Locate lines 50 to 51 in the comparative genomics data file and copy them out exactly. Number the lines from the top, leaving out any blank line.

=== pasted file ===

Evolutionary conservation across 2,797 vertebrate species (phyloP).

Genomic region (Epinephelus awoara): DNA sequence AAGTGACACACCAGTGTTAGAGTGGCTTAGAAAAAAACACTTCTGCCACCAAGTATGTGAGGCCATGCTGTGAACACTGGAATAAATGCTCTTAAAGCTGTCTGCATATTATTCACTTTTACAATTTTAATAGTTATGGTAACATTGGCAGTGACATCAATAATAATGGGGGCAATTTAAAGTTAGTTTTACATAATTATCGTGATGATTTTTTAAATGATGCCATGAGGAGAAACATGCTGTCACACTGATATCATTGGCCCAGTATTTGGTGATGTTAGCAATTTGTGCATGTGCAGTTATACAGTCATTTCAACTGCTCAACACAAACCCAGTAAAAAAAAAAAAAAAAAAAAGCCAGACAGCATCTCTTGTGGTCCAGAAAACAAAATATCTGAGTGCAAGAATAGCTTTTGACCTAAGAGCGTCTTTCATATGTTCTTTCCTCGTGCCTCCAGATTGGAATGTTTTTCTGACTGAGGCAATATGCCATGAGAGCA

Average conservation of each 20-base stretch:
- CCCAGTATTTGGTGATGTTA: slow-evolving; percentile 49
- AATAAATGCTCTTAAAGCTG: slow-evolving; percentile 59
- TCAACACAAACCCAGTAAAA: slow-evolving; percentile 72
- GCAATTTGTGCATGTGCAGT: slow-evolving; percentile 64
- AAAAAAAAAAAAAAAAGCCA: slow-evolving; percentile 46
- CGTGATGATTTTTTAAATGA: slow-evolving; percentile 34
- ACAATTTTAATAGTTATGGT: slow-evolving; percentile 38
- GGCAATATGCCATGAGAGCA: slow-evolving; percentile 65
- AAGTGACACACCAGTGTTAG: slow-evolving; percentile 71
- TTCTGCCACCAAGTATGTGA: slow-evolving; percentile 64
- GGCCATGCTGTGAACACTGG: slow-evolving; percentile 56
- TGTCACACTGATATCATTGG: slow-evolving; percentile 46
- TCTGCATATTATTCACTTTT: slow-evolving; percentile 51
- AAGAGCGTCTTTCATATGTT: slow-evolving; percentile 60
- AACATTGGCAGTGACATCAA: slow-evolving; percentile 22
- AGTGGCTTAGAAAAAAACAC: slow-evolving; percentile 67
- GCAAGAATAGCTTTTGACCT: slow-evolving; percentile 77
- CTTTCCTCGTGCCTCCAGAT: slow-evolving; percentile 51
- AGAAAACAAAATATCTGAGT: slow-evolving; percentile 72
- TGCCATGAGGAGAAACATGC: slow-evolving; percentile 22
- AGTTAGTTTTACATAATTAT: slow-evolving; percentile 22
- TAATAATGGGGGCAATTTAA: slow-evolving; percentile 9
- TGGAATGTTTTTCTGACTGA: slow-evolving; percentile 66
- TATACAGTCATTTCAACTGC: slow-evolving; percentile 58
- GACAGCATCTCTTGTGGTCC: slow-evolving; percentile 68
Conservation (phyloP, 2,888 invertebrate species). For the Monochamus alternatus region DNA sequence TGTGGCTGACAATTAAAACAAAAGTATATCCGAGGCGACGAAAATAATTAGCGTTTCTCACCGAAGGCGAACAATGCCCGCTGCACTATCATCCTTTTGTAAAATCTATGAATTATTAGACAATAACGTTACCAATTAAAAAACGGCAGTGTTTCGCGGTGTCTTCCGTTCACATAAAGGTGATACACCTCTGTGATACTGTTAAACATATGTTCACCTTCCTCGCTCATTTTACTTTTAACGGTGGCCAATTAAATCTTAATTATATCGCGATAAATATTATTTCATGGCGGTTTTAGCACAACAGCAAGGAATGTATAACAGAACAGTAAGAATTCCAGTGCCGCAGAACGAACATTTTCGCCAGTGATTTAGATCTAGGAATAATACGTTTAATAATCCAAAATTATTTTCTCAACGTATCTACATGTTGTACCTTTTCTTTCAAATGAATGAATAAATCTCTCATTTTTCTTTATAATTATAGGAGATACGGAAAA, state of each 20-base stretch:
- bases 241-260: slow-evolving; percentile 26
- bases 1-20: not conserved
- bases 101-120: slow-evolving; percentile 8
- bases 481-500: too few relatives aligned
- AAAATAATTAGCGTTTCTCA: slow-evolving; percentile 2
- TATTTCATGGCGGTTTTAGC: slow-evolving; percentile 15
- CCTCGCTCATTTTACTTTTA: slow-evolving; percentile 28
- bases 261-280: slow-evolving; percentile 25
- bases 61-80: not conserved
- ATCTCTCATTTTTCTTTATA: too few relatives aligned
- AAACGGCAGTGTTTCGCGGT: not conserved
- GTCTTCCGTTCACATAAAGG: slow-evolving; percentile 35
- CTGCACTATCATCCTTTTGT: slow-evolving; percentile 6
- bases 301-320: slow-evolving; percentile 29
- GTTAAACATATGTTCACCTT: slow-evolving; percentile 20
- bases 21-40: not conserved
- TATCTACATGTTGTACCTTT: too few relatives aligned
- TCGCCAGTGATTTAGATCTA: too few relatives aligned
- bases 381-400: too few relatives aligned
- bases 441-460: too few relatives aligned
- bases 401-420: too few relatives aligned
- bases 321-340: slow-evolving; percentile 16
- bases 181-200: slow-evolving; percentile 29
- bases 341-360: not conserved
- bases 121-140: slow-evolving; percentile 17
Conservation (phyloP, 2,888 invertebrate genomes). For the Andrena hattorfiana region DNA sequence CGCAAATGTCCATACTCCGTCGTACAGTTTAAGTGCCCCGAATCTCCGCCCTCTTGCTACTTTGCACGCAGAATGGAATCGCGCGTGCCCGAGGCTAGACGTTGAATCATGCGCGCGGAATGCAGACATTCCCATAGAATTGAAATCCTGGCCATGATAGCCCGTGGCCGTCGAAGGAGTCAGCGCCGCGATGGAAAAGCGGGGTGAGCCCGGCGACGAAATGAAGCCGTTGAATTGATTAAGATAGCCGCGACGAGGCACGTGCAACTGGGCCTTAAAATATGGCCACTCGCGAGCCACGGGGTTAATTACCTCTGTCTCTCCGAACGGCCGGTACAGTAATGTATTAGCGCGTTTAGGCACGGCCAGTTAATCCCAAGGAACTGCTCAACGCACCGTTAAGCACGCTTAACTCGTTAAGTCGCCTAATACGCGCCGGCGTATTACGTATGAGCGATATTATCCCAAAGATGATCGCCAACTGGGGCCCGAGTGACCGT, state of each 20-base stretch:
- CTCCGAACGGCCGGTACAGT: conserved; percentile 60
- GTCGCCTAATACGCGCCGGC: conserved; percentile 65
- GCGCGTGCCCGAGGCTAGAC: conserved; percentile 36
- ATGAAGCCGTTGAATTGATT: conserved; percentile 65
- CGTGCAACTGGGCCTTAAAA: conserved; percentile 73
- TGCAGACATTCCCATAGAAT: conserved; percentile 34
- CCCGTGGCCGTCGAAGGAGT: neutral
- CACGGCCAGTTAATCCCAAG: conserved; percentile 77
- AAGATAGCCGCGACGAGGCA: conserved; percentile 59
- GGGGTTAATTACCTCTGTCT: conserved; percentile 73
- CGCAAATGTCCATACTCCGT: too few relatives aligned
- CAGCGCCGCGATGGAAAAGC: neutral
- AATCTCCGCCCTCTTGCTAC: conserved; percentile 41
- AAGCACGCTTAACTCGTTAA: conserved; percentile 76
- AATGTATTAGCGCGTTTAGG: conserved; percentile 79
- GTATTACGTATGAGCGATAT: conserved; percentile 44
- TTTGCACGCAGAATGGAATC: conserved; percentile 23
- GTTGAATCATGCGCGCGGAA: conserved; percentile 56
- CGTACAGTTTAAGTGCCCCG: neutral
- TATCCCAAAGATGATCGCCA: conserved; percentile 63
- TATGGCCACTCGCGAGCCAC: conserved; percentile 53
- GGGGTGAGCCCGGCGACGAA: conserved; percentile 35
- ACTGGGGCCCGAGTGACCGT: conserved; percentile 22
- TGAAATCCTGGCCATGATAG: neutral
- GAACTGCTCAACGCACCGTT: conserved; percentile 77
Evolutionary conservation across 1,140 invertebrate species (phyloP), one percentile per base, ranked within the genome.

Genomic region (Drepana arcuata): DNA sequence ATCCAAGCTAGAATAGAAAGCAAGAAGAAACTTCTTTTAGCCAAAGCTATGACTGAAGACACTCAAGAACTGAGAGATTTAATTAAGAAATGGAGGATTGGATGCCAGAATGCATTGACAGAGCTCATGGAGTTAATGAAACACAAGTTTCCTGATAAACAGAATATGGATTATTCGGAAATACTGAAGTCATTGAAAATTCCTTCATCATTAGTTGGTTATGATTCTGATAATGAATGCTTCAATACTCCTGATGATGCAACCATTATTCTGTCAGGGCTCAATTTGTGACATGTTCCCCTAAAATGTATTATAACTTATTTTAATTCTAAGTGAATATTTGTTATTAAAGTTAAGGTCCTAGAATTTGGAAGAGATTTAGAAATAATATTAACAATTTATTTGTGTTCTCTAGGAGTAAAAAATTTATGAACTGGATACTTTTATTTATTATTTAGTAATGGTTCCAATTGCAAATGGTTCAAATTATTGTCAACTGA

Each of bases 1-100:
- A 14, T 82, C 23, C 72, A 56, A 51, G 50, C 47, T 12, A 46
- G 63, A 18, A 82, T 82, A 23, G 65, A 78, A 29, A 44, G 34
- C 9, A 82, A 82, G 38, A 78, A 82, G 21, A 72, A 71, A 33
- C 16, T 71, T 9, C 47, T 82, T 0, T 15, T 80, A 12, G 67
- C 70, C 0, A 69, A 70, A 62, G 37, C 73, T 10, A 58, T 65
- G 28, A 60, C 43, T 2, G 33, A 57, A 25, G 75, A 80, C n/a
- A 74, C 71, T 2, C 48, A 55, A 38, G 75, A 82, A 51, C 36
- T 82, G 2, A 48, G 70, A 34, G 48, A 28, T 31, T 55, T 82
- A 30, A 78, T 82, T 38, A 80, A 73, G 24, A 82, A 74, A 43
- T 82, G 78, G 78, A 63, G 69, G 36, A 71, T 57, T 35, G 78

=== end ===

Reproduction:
- bases 401-420: too few relatives aligned
- bases 321-340: slow-evolving; percentile 16